Studies on the effects of zearalenone (ZEN) in farm animals have mainly focused on dysfunction or structural disorders of the reproductive tract. Several studies have confirmed that ZEN modulates estrogen receptor-dependent gene expression in aquatic species, thus affecting the reproduction of fish.
Effects of feed contaminated with ZEN at EU guidance value (2 mg/kg feed) on reproductive health and performance was investigated in rainbow trout. Long-term exposure, particularly during sexual maturation affected viability of the offspring. ZEN exposure may have interfered with sex differentiation and caused morphological anomalies in gonads. Apart from the reproductive system, also immunomodulatory/immunotoxic effects were detected.
These findings raise concerns about the safety of the current guidance value for ZEN in feed used in aquaculture.
In aquaculture species, fumonisin B1 (FB1) has been generally associated with reduced growth rate, feed consumption and feed efficiency ratio, as well as impaired sphingolipid metabolism. In rainbow trout, FB1 has been shown to induce changes in the liver’s sphingolipid metabolism at levels lower than 100 ppb and was able to induce liver cancer in 1-month-old trout.
According to the literature, ingestion of FB1 by carp resulted in lesions in liver and pancreas already at concentrations as low as 500 ppb. Performance parameters such as average weight gain and body weight dropped after dietary administration of moderate doses of FB1. FB1 affected the performance of Nile tilapia and might have promoted formation of liver tumors in co-occurrence with Afla B1.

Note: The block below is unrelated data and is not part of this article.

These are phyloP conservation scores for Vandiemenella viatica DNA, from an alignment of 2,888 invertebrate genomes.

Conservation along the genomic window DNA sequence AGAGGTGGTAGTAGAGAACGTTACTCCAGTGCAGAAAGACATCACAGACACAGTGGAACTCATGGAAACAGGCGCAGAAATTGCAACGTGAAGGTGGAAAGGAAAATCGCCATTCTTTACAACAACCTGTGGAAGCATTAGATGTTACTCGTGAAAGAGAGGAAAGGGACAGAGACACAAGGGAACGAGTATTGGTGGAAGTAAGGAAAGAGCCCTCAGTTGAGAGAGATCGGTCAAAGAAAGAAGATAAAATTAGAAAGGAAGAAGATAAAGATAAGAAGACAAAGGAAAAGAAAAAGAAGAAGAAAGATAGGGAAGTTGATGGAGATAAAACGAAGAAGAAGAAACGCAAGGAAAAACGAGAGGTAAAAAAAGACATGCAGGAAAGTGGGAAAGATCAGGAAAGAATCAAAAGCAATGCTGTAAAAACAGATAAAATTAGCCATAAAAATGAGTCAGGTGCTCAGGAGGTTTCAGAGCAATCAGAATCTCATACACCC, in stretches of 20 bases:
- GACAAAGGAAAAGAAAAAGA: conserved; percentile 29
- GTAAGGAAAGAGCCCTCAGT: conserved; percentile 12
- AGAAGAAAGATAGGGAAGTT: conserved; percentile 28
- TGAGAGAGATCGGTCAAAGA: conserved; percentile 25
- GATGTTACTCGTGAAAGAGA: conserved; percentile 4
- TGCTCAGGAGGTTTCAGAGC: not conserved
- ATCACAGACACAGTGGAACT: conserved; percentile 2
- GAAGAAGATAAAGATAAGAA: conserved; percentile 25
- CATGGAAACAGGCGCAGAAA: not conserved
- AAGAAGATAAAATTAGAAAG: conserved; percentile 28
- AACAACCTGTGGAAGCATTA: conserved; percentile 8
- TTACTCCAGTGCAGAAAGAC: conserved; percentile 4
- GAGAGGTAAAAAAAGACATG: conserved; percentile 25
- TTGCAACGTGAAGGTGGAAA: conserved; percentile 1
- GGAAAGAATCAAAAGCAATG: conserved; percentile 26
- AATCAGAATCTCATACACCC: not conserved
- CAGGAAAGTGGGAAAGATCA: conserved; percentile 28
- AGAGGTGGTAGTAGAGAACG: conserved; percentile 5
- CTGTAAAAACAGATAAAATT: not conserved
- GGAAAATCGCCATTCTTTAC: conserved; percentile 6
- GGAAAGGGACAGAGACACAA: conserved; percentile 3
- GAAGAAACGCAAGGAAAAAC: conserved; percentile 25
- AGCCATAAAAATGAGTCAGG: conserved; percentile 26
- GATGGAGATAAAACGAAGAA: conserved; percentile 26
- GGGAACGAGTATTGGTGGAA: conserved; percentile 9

An internal trial with Asian seabass indicated a negative influence already at moderate levels of FUM (500 ppb) with and without DON (250 ppb DON, 250 ppb FUM). Contamination negatively impacted survival, performance, liver size (HSI) and immune response (predisposing to diseases).
Studies on the toxicity of ochratoxin A (OTA) in aquatic animals are very scarce. However, this mycotoxin is known to have a carryover character making it a risk to human or animals consuming the fish. In addition, a few studies reported effects such as severe degeneration and necrosis of kidney and liver leading to inferior weight gain, poorer FCR, lower survival rates and hematocrit levels. OTA is also immunosuppressive, and a study conducted on catfish showed how animals exposed to this mycotoxin become more susceptible to pathogenic infections.
Carp (Cyprinus carpio) seem to be very sensitive as a natural contamination with 15 ppb OTA resulted in decreased growth performance and feed utilization parameters.